Can Google bring business intelligence to offline advertising?

Google announced its long-awaited TV ad trial with Echostar and Astound in what has become a long line of offline advertising forays. What's Google up to?
Written by Larry Dignan, Contributor

Google announced its long-awaited TV ad trial with Echostar and Astound in what has become a long line of offline advertising forays. What's Google up to? Creating a dashboard for advertising services.

In other words, Google is trying to do what business intelligence companies do today for enterprise customers--create a dashboard so executives can monitor returns, an ad campaign's progress and potential trouble spots in real time. In enterprise applications, business intelligence is often the most valuable player to a company. Business intelligence software is widely taken for granted today.

But the business intelligence (BI) state of affairs in most forms of advertising is a different story entirely. BI is non-existent. That's what makes Google so scary to old media. Here's what the advertising world is thinking: "If media buyers start asking for quantifiable returns we're screwed. No more dinner parties. No more golf course. No more schmoozing. We've got nada. Geesh, I don't know what this prime time advertising really produces!"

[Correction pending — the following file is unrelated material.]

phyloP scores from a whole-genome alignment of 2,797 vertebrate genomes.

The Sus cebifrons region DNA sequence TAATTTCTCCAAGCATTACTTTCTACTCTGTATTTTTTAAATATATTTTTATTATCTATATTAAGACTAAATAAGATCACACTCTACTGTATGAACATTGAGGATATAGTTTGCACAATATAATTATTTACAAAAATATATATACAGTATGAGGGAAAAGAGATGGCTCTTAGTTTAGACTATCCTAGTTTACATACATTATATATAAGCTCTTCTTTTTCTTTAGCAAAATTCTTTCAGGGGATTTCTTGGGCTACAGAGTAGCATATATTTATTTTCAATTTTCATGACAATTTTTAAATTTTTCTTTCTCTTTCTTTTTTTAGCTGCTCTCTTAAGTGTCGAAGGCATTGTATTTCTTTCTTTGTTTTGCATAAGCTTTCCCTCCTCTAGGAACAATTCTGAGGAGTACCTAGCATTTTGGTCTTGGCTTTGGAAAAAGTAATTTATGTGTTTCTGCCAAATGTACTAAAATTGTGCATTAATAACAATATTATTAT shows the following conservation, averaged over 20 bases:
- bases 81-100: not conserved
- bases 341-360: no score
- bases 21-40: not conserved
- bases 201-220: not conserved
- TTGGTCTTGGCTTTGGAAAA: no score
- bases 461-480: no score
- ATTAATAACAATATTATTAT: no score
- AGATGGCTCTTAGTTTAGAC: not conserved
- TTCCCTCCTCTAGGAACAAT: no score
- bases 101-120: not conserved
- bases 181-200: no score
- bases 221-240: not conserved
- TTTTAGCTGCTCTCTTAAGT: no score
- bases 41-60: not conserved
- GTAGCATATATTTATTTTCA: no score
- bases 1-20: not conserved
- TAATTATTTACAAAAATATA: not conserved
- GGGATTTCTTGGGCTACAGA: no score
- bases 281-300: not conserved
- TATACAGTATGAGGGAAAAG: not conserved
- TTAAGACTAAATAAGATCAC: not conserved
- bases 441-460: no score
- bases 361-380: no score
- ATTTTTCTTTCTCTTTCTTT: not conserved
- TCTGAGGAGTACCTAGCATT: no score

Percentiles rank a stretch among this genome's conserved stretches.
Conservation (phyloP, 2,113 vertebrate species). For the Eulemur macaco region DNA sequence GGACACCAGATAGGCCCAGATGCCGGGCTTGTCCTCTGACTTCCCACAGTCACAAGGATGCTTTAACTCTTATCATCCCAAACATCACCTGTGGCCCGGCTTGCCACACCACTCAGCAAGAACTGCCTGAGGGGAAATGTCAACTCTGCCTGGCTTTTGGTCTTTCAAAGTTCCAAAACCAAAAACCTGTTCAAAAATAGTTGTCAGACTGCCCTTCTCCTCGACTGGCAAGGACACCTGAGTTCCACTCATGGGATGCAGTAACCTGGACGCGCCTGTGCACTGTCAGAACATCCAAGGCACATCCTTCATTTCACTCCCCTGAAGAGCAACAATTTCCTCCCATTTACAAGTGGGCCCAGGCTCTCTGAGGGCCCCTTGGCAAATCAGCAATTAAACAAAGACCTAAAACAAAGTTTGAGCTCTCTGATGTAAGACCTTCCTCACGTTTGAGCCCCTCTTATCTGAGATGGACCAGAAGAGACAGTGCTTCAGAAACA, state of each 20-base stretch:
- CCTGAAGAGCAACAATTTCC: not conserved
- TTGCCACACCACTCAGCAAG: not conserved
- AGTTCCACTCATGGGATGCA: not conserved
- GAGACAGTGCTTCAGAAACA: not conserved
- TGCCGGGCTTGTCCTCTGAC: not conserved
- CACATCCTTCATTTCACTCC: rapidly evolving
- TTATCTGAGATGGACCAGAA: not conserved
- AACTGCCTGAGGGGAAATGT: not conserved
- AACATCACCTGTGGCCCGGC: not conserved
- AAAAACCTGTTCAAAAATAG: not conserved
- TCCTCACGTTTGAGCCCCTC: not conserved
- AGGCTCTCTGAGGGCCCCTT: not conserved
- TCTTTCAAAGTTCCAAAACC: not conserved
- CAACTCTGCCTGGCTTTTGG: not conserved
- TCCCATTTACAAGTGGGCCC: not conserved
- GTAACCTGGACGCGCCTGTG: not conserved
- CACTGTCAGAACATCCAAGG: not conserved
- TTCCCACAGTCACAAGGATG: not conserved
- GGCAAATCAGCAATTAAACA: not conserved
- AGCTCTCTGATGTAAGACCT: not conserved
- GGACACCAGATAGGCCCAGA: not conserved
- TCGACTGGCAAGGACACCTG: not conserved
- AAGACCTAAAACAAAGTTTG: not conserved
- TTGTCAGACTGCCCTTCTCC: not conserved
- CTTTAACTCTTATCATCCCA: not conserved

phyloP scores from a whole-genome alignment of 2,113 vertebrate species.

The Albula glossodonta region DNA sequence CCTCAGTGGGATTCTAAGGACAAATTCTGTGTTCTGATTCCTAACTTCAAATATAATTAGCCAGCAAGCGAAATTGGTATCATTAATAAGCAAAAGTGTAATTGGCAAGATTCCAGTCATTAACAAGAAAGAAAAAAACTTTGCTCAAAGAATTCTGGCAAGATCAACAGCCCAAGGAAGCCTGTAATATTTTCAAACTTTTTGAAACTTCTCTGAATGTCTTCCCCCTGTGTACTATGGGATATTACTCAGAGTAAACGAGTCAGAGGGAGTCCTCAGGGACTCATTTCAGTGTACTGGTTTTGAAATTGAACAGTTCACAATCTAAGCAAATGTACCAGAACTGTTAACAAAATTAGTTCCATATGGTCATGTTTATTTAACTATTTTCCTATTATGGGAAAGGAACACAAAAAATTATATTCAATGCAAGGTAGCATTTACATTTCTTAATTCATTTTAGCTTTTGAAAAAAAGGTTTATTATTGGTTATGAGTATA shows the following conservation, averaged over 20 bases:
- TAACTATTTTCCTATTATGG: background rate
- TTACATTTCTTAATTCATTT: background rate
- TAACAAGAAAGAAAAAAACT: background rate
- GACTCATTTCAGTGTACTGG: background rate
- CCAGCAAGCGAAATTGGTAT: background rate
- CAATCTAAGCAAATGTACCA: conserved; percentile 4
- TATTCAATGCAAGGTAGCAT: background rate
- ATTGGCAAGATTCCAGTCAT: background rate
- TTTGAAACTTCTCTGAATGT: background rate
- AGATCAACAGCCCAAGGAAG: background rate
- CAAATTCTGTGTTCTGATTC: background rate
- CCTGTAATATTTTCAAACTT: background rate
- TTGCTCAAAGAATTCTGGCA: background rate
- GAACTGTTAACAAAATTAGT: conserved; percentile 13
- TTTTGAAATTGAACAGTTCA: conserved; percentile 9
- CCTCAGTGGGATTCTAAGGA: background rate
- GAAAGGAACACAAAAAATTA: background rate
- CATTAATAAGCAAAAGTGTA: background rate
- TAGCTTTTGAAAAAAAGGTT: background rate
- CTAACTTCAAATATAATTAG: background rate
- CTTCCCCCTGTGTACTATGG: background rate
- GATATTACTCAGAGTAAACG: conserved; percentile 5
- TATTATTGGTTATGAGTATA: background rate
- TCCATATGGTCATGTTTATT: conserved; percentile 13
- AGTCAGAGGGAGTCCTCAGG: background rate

Of course, the old media types will tell you that advertising is based on "relationships." Fair enough--to a point. But that argument sounds vaguely familiar to what stock brokers used to say before online trading. Travel agents had a similar spiel.

Cutting through the din of Google concerns--synthesized in BusinessWeek--BI is the most detrimental thing to the advertising world. Think about it: If you couldn't produce real-time ROI metrics would you really want another company trying to monitor your faux statistics.

Now it's far too early to proclaim Google a big winner. The company is offering increased automation in TV advertising (see Techmeme discussion), but it's only a first step. And it's going to be a slog to bring a modicum of BI into the advertising world. So far, Google's success offline has been spotty at best. Donna Bogatin chronicles Google's efforts so far to play in newspaper, radio and TV land; she doesn't expect TV networks and advertisers to be enthusiastic toward Google's move into TV.

The biggest wild-card is going to be Google ability to partner with other media players. "We believe Google may need to partner with additional cable TV and satellite companies to offer advertisers significant offline reach," writes Bank of America analyst Brian Pitz in a research note.

The end game is clear: BI is porting to all forms of advertising. "We note  that  Google  is  clearly  moving towards becoming a one-stop shop (an advertiser's 'dashboard')  for  purchasing advertising on multiple platforms including TV, radio, newspapers, online,  and mobile and is working to build  robust  technologies  to  provide  end  to  end support to advertisers," says Pitz. 

The only uncertainty is how long it will take Google--or another more palatable company like Yahoo--to bring BI to offline advertising. My hunch it'll take a long time given television advertising is more than twice the size of online advertising. It takes a while to get those big media dogs moving.

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